It is called cell transport to the exchange of substances between the cell interior and the external environment in which it is located. This occurs through the plasma membrane, which is a semipermeable barrier that delimits the cell.
Cellular transport is vital for the entry of nutrients and dissolved substances into the environment, and the expulsion of residues or metabolized substances inside the cell, such as hormones or enzymes. According to its direction of movement of matter and its energy cost, we will talk about:
- Passive transport. By favoring the concentration gradient, that is, from a more concentrated medium to one less, it occurs by diffusion through the membrane and has no energy cost, since it takes advantage of the random movements of the molecules (their kinetic energy ). There are four types of passive transport:
- Simple diffusion. The material goes from the most concentrated to the least concentrated area until the levels are equal.
- Dissemination facilitated. Transport is carried out by special transport proteins found inside the cell membrane.
- Filtration. The plasma membrane has pores through which material of a certain specific size can leak into it, by hydrostatic pressure.
- Osmosis . Similar to simple diffusion, it depends on the passage of water molecules through the membrane, due to the pressure of the medium itself and its selectivity.
- Active transport. Unlike the passive, it works against the concentration gradient (from a less concentrated area to a more concentrated one), so it has a cost of cellular energy. This allows cells to accumulate the material they need for their synthesis processes.
Passive transport examples
- Dissolution in the phospholipid layer. Thus, numerous elements enter the cell, such as water, oxygen, carbon dioxide, fat-soluble vitamins, steroids, glycerin, and low molecular weight alcohols.
- Entrance for integral protein channels. Some ionic substances (with an electric charge), such as sodium, potassium, calcium, or bicarbonate, pass through the membrane guided by channels and special proteins for this, of very small size.
- The renal glomeruli. They filter the blood in the kidneys, stripping it of urea, creatinine, and salts, through an ultrafiltration process carried out by the capillaries, preventing the passage of larger elements and excreting the smallest ones thanks to the medium’s own pressure.
- Glucose absorption. The cells are always maintained with a low concentration of glucose, causing it to always flow by diffusion into it. To do this, transport proteins carry it inwards and then turn it glucose-6-phosphate.
- The action of insulin . This hormone secreted by the pancreas enhances the diffusion of blood glucose into the cells, reducing the presence of blood sugar, fulfilling a thermoregulatory role.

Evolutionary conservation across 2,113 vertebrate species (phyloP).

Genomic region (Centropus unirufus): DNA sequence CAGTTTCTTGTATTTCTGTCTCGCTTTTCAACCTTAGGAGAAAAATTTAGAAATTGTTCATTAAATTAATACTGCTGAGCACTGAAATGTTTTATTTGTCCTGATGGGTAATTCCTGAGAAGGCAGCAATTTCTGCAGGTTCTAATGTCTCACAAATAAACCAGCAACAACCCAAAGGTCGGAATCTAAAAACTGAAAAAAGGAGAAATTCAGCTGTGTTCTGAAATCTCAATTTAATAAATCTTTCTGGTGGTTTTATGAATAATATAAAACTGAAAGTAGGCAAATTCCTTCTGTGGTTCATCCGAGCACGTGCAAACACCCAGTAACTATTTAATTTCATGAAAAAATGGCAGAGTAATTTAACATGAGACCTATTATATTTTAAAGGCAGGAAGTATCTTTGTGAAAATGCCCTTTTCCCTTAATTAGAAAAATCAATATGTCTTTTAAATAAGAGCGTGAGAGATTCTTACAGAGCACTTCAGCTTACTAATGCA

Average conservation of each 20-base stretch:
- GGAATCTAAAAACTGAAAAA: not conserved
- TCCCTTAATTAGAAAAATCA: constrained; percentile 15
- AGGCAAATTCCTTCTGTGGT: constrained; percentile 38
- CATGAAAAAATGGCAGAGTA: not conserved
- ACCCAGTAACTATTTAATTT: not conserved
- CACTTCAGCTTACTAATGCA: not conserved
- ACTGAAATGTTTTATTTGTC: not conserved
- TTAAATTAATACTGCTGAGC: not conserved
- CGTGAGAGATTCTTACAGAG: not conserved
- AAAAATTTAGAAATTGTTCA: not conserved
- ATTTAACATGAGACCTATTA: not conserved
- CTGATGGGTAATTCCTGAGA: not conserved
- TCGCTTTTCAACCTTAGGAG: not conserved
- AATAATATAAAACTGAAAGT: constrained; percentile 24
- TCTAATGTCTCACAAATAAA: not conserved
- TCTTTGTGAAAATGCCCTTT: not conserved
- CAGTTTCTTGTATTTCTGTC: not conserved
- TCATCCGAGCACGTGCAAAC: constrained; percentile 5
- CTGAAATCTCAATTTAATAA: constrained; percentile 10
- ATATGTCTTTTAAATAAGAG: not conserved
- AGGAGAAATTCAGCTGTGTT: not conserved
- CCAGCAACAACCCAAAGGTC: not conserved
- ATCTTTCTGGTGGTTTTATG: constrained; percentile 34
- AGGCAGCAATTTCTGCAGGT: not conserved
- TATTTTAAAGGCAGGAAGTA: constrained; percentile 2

- Gas diffusion. Simple diffusion allows the entry of gases from respiration, from the exterior to the interior of the cells from their concentration in blood. In this way, CO 2 is expelled and oxygen is used.
- Sweating. The excretion of sweat through the skin is carried out by osmosis: the liquid flows out and carries toxins and other substances with it.
- The roots of the plants. They have selective membranes that allow water and other minerals to enter the plant, and then send it to the leaves to photosynthesize.
- Intestinal absorption. The intestine’s epithelial cells absorb water and other nutrients from the stool, without allowing it to enter the bloodstream. Said selectivity also occurs passively, through the electrolytic gradient.
- The release of enzymes and hormones into the bloodstream. It is often produced by the mechanics of high intracellular concentration, with no cost of ATP.
Examples of active transport
- Sodium-potassium pump. It is a mechanism of the cell membrane that allows, through a transporter protein, to expel sodium from inside the cell and replace it with potassium, maintaining ion gradients (low sodium and abundant potassium) and convenient electrical polarity.
- Calcium pump. Another transport protein present in the cell membrane, allows calcium to be carried against its electrochemical gradient, from the cytoplasm to the exterior.
- Phagocytosis. The white blood cells that allow us to defend the organism incorporates, through sacks of its plasma membrane, the foreign particles that we will later expel.
- Pinocytosis. Another phagocytic process proceeds through invaginations in the membrane that allow the entry of environmental liquid. It is something that the egg does during its maturation.
- Exocytosis. Contrary to phagocytization, it expels elements of the cellular content through membranous sacs that move outward, until they fuse with the membrane and open to the outside. This is how neurons communicate: transmitting ionic contents.
- HIV infection. The AIDS virus enters cells by taking advantage of their membrane, binding to glycoproteins in their outer layer (CD4 receptors), and actively penetrating inside them.
- Transcytosis. A mixture of endocytosis and exocytosis, allows the transport of substances from one medium to another, for example, from the blood capillaries to the surrounding tissues.
- Sugar phosphotransferase. A typical process for certain bacteria such as coli , which consists of chemically modifying the substrates inside them to attract others by covalent bonding and thus save a great deal of energy.
- Iron catchment. Many bacteria capture iron by secreting siderophores such as enterobactin, which binds to iron to form chelates and is then affinity-absorbed into the bacteria, where the metal is released.
- LDL uptake. This lipoprotein with cholesterol esters is captured cellularly thanks to the action of an apoprotein (B-100) that allows its entry into the membrane and subsequent decomposition into amino acids.